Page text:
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NSA, Army developing ‘Qubit Collaboratory’ to Advance Quantum Information Science

The quantum world hosts a rich variety of physics that could enable functionality far beyond what traditional technologies can achieve. By probing and manipulating phenomena that occur at the single particle scale, the emerging field of quantum information science (QIS) aims to create new forms of computing, sensing, and communications that could revolutionize how we process and transmit data. The US recently launched the National Quantum Initiative (NQI) to foster collaboration across multiple government agencies in order to strengthen US leadership in QIS and support the next generation of quantum scientists and engineers.


Despite this potential for tremendous impact, the qubit, or the basic element of any quantum information system, still lags behind in the performance needed to reach these goals. To close this gap in performance, and in support of the NQI, the National Security Agency’s Laboratory for Physical Sciences (LPS) is launching the LPS Qubit Collaboratory (LQC) in partnership with the Army Research Office (ARO).


First described by computer scientist Dr. William Wulf in 1989, a collaboratory is a “center without walls in which the nation’s researchers can perform their research without regard to physical location, interacting with colleagues, accessing instrumentation, sharing data and computational resources, [and] accessing information in digital libraries.” Inspired by this concept, the LQC aims to pursue disruptive research with people, new labs, and collaborations at LPS while creating new workforce programs and training opportunities, both at LPS and nationwide, and build on relationships with universities and organizations to bring together diverse approaches towards advancing qubit and associated technologies.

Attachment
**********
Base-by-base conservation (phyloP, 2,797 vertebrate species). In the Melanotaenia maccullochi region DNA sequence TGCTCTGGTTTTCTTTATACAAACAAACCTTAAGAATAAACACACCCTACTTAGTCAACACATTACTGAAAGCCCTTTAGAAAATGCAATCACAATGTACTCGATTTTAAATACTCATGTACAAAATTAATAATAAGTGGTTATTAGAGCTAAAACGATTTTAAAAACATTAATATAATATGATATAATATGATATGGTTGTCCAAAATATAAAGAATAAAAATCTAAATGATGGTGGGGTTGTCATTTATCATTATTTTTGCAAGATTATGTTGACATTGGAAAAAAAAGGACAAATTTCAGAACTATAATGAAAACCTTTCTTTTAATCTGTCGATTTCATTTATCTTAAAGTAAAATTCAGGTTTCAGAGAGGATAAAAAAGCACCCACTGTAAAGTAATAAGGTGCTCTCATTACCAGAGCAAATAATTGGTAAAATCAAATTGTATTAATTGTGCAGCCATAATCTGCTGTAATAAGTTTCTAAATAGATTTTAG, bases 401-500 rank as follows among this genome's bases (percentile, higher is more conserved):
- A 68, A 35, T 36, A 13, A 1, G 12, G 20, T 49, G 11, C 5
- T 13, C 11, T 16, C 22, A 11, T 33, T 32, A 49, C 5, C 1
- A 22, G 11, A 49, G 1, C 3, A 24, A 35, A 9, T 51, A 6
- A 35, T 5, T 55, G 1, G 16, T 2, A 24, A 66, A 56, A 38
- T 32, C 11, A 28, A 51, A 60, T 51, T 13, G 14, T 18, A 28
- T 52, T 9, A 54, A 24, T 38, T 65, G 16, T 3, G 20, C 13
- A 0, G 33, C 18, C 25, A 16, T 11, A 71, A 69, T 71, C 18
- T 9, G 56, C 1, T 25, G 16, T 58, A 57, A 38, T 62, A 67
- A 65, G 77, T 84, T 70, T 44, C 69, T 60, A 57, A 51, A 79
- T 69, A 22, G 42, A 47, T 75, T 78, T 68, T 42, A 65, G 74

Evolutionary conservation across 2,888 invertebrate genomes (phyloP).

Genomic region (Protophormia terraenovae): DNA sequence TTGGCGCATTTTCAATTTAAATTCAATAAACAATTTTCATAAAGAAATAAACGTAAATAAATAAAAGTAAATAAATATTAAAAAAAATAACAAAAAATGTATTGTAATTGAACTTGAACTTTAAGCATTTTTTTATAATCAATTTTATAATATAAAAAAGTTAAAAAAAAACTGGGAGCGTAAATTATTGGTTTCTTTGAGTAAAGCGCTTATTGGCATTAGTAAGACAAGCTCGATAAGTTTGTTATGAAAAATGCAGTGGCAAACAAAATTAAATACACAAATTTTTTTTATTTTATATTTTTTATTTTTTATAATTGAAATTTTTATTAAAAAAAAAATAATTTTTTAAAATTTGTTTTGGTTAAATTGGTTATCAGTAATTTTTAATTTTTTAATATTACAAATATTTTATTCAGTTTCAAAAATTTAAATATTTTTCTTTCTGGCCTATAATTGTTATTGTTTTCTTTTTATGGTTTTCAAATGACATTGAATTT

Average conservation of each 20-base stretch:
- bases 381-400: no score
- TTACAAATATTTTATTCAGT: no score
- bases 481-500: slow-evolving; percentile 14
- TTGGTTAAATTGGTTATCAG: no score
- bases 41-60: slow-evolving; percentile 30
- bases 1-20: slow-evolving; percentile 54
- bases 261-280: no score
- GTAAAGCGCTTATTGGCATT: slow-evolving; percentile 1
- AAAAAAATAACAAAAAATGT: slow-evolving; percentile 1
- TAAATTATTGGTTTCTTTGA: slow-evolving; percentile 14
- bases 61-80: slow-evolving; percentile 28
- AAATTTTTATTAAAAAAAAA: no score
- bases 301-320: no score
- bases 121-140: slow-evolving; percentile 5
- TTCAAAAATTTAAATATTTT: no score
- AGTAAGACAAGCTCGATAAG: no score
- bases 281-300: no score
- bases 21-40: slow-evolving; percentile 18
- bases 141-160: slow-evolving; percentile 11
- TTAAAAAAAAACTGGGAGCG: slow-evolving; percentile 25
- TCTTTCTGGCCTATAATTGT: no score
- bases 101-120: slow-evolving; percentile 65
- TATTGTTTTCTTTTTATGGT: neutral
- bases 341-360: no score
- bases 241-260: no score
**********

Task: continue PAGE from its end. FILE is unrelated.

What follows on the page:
The Army Research Office and National Security Agency’s Laboratory for Physical Sciences recently launched a new research hub “without walls” that will connect scientists and engineers from across sectors and the nation to explore the limits of quantum information technologies.


“The LQC will combine collaborative research across the country and research experiences at LPS to understand the limits of quantum information technology,” said NSA Acting Research Director Dr. Mark Segal. LPS and ARO will build on years of experience to create an environment that is uniquely suited to tackle the most challenging problems in quantum information research. “ARO and LPS have worked together for 20 years to advance quantum computing research and build the quantum computing community. We take this bold step together to create a new kind of center,” said ARO Director Barton Halpern.


In a broad agency announcement released in April 2021,, ARO and LPS describe early research areas to be pursued via the project—called the LPS Qubit Collaboratory, or LQC—and invite proposals to push forward experimental efforts that make sense for cooperative approaches. “Substantial progress on solving the most difficult and long-term Quantum Information Science & Technology (QIST) research problems that unleash further rapid progress in the field will constitute LQC success,” officials wrote in the BAA.


The mission of the LQC can be captured in three broad goals: 1) pursue disruptive fundamental research and enabling technologies with a focus on qubit development for quantum computing and other applications (such as sensing); 2) grow deep, collaborative partnerships to tackle the most difficult and relevant long-term problems in quantum information science and technology; and 3) build a quantum workforce of tomorrow through research experiences in government at LPS and at LQC partners. The LQC will offer a mechanism for collaborative research between LPS and academia, industry, FFRDCs, and Government Laboratories to advance foundational and transformative research on challenging problems that have hindered progress in quantum information processing and associated technologies.